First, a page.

After 200 years, the U.S. finally gave this African-American veteran a headstone |

Good evening from the BDN Portland office on Congress Street. Tonight, after 200 years a veteran gets his due; Maine lawyers are outraged at last week’s courthouse arrest; and the Food Network is looking for Portland chefs.

What we’re talking about

200 years later, the U.S. finally does right by this Portland vet — BDN Portland’s Troy R. Bennett reports:

William “Billy” Brown was a child soldier who went to sea in 1798. Maimed in battle in a now-forgotten war, Brown was then cast aside by his country. The African-American man never got medals or the pension he was due. Instead, his reward was a life of pain and poverty. When he died, he ended up a forgotten man in an unmarked grave in Portland’s Eastern Cemetery.

Until now.

Maine attorneys to ICE: Stop courthouse arrests — A former federal prosecutor, a patent lawyer, a law professor, a civil rights activist and an ex-public defender are among the 179 Mainers who’ve signed a letter opposing the arrest of immigrants in courthouses. They sent it to U.S. Attorney General Jeff Sessions and Homeland Security Secretary John Kelly. — Judy Harrison

The Food Network seeks Portland chefs — Whether you cook a mean skillet dinner, have been shortlisted for a James Beard Award or run a killer brownie truck in the park, the Food Network’s show “Chopped” is looking for you. This month casting directors are urging Portland chefs to apply to the popular reality show. “Portland has a unique culinary scene and we’d love to meet and highlight chefs with great stories and passion for what they do and the space and location they do it in,” said assistant casting director Beth Schiff. — Kathleen Pierce

Coffee with Cooks features Josh Berry of Union — He’s Maine Restaurant Association’s Chef of the Year. He’s gone vegetarian and has very cool tattoos. What else do you need to know about chef Josh Berry of the Press Hotel? Join Kathleen Pierce on Facebook Live tomorrow at 3:15 p.m. for more. — Kathleen Pierce

These new Mainers are worried about famine back home — Members of Maine’s Somali community filled the basement of the Portland Public Library last week asking a top U.S diplomat how American policy toward their homeland might change. There is deep anxiety that President Trump’s promise to cut funding to the United Nations will lesson the flow of crucial aid to that region of Africa. — Troy R. Bennett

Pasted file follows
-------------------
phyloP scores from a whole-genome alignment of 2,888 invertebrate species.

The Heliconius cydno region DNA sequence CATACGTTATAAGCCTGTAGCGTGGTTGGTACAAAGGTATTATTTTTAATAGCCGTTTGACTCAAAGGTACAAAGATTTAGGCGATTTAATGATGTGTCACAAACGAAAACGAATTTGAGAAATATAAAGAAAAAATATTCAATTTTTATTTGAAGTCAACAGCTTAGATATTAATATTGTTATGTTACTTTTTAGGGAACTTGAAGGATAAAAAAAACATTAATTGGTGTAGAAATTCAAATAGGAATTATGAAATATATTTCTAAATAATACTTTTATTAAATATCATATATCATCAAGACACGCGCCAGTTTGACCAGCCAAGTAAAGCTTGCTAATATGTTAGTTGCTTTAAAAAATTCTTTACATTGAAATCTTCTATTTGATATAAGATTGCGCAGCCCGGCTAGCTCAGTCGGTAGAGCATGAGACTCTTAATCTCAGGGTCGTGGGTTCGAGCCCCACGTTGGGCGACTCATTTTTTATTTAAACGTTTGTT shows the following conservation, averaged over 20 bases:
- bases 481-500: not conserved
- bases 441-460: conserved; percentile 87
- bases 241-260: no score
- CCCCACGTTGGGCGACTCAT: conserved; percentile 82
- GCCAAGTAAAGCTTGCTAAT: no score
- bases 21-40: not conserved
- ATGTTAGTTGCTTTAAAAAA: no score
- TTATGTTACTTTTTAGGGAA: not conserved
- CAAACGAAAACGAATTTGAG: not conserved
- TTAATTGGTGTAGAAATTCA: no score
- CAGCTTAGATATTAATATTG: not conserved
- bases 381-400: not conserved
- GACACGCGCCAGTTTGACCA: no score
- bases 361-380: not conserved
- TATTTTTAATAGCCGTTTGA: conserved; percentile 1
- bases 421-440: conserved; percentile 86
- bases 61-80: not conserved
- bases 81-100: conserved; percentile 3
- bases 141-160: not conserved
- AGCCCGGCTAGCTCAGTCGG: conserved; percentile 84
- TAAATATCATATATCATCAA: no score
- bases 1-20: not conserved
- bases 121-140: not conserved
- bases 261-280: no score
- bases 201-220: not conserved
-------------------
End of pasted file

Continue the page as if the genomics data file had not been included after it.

Rising property prices might spell g-e-n-t-r-i-f-i-c-a-t-i-o-n in SoPo — The Portland Press Herald reports the 2008 recession is over in South Portland. Properties around Willard Square and the waterfront are reportedly selling for 25 to 45 percent more than the city’s assessed values — and those haven’t changed since 2010.  — Troy R. Bennett

The Legislature may make moves to protect electricity customers due to BDN story — The Maine House and Senate will soon decide whether or not to enact new consumer protections for Maine electricity customers, in response to a Bangor Daily News investigation that found residential customers have paid millions more than they needed to. If you’re not in the know, you’re going to want to read THIS first. — Darren Fishell

Tweet of the day

From Stephen King:

The Big Idea

“The Roots of the New Urban Crisis” — In the age of the great urban center, the gap between cities that thrive and those left behind has become “the central crisis of our times,” Richard Florida writes in The Atlantic.

Got any interesting story ideas, suggestions or links to share? Email Jake Bleiberg at jbleiberg@bangordailynews.com, or tweet @JZBleiberg.

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